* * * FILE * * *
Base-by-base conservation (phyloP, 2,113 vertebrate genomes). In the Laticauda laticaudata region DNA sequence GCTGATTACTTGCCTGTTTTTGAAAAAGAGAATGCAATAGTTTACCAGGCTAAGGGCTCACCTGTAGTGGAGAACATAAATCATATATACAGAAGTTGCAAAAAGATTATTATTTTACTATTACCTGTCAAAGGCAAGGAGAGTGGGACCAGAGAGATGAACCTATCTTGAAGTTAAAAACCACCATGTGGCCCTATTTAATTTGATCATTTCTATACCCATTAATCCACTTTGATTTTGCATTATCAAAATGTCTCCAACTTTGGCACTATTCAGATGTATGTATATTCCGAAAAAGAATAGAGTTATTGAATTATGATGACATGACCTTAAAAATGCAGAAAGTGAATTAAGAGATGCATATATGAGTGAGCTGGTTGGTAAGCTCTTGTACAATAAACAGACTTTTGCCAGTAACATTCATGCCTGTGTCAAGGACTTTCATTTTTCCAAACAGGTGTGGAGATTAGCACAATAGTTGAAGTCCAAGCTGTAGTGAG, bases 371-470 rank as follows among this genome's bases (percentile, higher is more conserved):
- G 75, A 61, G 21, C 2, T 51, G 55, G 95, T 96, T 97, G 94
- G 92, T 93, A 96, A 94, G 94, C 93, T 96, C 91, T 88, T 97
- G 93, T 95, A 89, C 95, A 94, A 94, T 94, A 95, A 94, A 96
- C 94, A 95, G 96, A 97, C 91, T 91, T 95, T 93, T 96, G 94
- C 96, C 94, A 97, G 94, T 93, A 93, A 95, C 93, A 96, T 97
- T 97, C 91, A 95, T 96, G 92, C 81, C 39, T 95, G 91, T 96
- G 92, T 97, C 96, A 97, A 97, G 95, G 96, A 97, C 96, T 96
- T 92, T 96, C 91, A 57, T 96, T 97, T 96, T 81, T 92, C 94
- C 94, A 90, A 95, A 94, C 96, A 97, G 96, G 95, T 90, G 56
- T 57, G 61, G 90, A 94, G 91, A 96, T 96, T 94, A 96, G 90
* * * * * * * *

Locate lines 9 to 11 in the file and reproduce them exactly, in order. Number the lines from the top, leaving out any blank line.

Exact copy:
- T 92, T 96, C 91, A 57, T 96, T 97, T 96, T 81, T 92, C 94
- C 94, A 90, A 95, A 94, C 96, A 97, G 96, G 95, T 90, G 56
- T 57, G 61, G 90, A 94, G 91, A 96, T 96, T 94, A 96, G 90